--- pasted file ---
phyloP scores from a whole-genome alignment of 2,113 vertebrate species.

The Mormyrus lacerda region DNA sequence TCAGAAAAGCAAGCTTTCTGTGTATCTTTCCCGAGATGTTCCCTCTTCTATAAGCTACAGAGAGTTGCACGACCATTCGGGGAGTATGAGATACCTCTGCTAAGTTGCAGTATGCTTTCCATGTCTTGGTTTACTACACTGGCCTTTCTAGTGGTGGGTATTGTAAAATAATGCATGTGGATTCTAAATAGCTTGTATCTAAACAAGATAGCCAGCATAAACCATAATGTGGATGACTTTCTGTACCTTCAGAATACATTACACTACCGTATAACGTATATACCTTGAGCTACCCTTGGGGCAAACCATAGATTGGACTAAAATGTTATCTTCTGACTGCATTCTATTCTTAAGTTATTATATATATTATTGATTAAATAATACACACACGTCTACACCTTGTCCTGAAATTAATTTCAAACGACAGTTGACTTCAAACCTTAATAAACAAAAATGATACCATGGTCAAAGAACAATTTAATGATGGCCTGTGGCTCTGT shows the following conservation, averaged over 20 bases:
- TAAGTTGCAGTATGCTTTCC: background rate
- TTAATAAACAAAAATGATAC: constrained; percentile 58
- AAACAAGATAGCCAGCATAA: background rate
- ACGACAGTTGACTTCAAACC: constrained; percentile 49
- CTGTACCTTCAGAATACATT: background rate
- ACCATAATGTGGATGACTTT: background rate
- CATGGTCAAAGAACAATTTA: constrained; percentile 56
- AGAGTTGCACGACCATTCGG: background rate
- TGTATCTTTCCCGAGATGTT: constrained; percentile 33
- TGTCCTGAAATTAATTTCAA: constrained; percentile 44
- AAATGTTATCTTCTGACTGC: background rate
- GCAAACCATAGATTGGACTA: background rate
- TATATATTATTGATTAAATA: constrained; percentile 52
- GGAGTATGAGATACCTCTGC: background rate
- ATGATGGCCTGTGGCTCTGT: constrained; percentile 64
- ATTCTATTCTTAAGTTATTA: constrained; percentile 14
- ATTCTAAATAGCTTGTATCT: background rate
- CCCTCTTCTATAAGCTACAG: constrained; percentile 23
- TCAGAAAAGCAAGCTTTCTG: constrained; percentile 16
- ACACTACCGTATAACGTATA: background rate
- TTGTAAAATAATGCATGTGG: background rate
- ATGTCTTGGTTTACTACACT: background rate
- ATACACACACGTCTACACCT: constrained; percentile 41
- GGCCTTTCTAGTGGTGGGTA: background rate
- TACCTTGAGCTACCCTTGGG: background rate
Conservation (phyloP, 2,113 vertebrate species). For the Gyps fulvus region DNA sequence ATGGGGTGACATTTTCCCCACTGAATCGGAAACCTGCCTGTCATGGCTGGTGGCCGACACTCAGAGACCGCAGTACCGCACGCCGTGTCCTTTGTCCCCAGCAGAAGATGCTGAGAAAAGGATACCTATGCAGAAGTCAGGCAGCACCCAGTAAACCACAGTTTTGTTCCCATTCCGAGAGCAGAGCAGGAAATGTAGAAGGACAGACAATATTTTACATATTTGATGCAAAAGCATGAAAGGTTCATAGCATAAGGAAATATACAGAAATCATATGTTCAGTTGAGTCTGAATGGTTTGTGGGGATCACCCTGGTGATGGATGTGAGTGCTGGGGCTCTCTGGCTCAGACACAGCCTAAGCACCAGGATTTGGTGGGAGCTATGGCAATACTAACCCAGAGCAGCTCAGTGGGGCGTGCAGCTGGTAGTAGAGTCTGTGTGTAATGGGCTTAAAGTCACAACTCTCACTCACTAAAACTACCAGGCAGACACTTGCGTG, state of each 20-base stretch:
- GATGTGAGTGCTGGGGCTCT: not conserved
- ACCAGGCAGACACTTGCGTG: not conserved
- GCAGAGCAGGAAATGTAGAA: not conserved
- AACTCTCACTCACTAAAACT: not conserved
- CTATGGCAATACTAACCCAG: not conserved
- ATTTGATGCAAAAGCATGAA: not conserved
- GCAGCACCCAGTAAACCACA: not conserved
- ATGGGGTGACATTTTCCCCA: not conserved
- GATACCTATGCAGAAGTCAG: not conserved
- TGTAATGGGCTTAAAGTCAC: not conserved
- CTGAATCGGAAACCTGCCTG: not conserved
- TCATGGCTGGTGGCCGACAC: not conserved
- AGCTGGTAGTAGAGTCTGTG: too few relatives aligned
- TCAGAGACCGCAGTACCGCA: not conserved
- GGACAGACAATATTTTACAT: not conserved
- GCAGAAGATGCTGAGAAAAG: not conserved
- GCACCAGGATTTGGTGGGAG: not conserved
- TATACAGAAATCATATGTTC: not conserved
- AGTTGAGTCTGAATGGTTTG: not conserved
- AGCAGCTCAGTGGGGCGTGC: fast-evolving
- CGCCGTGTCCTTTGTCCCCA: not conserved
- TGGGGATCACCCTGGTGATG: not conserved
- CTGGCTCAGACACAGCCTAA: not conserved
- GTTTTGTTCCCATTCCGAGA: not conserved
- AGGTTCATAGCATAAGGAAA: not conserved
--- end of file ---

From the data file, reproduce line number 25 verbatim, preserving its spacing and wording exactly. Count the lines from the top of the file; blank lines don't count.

- ATACACACACGTCTACACCT: constrained; percentile 41